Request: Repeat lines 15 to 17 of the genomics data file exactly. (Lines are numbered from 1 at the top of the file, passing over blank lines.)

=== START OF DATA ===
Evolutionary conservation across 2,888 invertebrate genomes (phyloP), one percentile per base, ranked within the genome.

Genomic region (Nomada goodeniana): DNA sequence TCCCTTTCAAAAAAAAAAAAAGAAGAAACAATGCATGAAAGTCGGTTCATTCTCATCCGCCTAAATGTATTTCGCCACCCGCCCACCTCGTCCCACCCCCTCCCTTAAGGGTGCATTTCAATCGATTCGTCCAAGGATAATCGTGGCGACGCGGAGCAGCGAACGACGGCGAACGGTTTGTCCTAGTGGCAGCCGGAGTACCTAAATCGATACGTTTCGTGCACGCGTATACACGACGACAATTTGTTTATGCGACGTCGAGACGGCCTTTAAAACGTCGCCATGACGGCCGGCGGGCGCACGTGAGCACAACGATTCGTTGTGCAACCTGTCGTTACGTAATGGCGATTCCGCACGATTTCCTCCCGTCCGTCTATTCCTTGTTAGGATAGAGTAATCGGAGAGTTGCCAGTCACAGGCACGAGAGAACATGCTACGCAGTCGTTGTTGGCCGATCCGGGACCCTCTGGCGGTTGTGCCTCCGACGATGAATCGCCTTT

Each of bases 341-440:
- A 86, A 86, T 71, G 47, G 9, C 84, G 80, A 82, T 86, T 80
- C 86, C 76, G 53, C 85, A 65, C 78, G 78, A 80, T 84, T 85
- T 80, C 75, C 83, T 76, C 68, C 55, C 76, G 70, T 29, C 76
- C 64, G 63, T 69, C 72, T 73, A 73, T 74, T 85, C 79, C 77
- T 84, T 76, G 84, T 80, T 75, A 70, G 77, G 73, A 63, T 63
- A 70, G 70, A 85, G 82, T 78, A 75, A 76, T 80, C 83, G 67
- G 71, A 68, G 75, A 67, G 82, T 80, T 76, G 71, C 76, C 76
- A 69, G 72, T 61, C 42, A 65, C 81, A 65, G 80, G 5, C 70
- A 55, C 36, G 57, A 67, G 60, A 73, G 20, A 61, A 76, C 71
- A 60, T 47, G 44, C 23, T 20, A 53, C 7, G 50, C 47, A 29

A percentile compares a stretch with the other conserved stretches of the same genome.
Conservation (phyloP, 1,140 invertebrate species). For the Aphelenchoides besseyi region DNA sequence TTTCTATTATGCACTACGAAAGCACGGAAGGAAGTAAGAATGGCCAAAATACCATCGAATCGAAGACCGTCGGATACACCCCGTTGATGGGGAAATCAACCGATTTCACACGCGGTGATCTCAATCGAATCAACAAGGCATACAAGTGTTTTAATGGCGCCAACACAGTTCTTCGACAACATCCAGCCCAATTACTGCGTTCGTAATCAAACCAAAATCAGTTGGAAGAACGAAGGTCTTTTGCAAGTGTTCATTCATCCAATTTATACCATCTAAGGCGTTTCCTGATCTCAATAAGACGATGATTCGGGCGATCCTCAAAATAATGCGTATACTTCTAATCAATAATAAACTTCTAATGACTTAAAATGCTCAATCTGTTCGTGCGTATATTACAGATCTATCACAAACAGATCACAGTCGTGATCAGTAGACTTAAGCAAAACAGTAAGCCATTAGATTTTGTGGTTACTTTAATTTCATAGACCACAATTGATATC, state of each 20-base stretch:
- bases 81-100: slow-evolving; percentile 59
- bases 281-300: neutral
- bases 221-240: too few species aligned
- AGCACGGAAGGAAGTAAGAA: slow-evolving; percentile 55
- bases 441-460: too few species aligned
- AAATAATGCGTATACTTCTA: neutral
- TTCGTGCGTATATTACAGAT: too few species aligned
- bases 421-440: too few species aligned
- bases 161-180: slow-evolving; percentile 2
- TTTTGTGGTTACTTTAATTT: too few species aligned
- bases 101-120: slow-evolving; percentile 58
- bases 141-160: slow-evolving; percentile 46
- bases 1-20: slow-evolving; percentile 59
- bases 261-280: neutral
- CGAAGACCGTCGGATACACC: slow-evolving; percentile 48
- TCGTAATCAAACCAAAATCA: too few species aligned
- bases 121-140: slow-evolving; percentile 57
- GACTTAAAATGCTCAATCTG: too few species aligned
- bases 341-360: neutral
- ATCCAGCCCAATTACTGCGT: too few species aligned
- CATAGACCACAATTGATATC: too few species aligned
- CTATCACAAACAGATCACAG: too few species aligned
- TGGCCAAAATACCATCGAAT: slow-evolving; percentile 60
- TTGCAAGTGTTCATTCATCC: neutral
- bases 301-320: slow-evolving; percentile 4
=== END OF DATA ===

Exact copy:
Conservation (phyloP, 1,140 invertebrate species). For the Aphelenchoides besseyi region DNA sequence TTTCTATTATGCACTACGAAAGCACGGAAGGAAGTAAGAATGGCCAAAATACCATCGAATCGAAGACCGTCGGATACACCCCGTTGATGGGGAAATCAACCGATTTCACACGCGGTGATCTCAATCGAATCAACAAGGCATACAAGTGTTTTAATGGCGCCAACACAGTTCTTCGACAACATCCAGCCCAATTACTGCGTTCGTAATCAAACCAAAATCAGTTGGAAGAACGAAGGTCTTTTGCAAGTGTTCATTCATCCAATTTATACCATCTAAGGCGTTTCCTGATCTCAATAAGACGATGATTCGGGCGATCCTCAAAATAATGCGTATACTTCTAATCAATAATAAACTTCTAATGACTTAAAATGCTCAATCTGTTCGTGCGTATATTACAGATCTATCACAAACAGATCACAGTCGTGATCAGTAGACTTAAGCAAAACAGTAAGCCATTAGATTTTGTGGTTACTTTAATTTCATAGACCACAATTGATATC, state of each 20-base stretch:
- bases 81-100: slow-evolving; percentile 59
- bases 281-300: neutral